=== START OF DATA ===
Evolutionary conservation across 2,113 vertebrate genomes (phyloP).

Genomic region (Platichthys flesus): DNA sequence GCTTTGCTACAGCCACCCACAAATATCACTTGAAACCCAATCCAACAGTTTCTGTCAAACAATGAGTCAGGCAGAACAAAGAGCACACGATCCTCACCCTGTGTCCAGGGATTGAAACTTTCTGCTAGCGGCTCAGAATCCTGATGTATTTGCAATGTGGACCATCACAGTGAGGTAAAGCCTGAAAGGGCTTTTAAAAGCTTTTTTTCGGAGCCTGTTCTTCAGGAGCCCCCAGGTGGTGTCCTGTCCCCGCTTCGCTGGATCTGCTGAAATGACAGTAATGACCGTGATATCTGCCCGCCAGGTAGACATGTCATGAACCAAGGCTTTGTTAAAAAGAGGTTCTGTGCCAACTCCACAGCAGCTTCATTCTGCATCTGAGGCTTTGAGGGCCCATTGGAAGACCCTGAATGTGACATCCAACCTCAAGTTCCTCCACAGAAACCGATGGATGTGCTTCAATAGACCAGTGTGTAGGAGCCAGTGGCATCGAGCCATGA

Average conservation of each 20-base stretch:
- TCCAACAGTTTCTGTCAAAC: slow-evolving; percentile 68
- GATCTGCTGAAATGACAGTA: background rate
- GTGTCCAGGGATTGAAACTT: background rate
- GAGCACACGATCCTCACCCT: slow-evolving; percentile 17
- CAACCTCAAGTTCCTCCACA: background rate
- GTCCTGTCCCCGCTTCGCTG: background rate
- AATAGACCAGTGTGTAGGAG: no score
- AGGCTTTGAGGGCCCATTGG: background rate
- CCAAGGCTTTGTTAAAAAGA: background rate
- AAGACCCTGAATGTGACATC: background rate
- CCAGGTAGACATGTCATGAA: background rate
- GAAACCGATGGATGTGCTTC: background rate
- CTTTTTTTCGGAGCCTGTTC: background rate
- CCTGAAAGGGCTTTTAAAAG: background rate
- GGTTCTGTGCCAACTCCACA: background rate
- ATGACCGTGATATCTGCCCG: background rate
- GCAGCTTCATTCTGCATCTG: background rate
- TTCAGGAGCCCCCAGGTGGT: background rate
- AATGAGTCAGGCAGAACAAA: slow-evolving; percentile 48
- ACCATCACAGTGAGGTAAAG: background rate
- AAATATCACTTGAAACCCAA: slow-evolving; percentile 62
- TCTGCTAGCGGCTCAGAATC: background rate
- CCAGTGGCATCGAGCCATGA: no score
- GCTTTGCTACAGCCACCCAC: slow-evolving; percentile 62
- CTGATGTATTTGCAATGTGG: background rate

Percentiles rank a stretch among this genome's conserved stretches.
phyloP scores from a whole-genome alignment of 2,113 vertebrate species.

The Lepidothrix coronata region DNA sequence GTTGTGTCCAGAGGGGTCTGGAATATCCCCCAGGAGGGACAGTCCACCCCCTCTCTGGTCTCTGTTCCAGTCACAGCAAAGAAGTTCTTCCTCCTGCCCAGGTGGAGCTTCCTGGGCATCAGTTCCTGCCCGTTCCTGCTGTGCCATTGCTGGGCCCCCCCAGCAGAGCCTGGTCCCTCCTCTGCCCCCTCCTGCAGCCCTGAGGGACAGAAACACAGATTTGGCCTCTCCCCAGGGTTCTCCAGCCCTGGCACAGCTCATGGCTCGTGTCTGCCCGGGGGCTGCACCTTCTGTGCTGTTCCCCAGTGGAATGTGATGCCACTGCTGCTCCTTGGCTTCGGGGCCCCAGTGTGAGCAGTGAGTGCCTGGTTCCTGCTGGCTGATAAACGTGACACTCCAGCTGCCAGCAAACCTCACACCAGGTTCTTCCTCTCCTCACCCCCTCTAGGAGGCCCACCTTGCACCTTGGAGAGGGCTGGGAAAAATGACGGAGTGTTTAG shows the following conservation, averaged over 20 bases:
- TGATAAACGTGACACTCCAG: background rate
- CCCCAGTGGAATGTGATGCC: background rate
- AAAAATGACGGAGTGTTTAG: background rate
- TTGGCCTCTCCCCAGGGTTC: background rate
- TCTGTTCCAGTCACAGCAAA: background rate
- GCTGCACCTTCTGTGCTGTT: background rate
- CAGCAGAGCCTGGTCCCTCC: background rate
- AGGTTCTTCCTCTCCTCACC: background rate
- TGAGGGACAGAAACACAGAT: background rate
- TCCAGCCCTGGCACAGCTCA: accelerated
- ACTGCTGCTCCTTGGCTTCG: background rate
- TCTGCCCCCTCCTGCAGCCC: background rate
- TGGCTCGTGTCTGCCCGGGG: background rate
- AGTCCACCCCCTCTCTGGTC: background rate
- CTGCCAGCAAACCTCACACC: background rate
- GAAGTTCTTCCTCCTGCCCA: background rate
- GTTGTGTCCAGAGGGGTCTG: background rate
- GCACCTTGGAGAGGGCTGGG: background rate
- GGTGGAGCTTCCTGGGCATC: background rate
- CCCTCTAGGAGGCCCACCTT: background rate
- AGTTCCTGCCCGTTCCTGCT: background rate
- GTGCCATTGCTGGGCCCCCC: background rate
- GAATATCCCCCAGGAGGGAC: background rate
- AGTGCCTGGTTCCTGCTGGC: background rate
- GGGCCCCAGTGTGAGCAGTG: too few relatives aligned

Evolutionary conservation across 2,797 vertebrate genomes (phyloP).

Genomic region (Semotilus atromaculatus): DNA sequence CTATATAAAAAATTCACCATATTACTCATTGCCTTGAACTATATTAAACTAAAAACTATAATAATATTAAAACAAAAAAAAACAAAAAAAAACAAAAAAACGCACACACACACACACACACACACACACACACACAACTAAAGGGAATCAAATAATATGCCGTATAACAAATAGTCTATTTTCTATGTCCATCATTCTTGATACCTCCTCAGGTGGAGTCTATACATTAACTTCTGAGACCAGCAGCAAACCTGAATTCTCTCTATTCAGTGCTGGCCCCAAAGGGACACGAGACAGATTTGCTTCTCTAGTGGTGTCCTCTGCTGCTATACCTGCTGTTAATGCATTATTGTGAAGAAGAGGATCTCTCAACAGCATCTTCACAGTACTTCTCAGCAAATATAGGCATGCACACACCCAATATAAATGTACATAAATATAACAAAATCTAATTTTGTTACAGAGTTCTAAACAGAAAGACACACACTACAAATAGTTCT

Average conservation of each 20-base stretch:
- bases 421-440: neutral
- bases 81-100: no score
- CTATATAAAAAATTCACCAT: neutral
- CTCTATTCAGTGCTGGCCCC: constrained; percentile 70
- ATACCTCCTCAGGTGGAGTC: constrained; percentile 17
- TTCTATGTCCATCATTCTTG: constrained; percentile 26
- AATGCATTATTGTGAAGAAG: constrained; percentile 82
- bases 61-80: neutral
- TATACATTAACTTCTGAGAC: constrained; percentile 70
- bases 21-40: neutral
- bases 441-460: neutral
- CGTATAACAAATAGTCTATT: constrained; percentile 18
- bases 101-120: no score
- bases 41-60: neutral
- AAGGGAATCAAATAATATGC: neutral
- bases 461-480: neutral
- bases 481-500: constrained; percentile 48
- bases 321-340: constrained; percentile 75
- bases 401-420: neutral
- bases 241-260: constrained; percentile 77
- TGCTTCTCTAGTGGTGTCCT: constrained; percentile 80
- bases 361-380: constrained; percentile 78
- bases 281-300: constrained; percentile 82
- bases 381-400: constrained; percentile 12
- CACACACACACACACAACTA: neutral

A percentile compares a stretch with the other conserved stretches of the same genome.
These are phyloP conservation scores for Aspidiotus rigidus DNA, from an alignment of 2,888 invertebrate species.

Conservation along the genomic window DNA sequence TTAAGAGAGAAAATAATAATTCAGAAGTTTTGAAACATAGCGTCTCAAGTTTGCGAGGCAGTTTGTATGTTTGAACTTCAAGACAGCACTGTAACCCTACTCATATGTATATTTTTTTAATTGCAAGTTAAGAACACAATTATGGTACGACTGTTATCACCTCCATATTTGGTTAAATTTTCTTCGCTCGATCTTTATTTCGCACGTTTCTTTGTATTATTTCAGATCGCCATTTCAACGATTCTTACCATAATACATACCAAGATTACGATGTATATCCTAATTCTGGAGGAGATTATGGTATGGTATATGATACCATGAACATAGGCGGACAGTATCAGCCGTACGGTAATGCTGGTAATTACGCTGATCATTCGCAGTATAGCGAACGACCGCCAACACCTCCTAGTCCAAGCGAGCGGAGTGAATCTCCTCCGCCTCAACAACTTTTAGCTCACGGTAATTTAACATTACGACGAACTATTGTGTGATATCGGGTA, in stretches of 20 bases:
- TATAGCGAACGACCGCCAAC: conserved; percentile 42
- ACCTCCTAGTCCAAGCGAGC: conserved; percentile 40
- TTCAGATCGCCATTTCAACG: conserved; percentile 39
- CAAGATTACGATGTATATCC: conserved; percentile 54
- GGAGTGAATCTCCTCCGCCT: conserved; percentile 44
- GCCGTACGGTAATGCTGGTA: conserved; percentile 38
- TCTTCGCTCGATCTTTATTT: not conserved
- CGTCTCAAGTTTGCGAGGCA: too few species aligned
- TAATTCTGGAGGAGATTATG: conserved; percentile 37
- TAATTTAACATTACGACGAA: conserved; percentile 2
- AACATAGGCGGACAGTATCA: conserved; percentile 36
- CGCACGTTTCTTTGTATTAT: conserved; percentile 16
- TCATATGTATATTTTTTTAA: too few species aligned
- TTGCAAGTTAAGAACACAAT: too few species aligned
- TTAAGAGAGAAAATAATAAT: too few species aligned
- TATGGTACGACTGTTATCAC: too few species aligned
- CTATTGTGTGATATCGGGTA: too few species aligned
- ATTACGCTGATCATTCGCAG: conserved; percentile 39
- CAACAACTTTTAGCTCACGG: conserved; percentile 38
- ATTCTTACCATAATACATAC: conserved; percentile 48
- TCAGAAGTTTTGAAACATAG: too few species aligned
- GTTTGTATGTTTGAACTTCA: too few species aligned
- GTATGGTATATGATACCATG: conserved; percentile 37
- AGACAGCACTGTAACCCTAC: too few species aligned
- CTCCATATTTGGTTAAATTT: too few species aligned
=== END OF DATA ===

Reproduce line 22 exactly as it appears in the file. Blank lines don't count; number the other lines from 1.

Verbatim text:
- AATGAGTCAGGCAGAACAAA: slow-evolving; percentile 48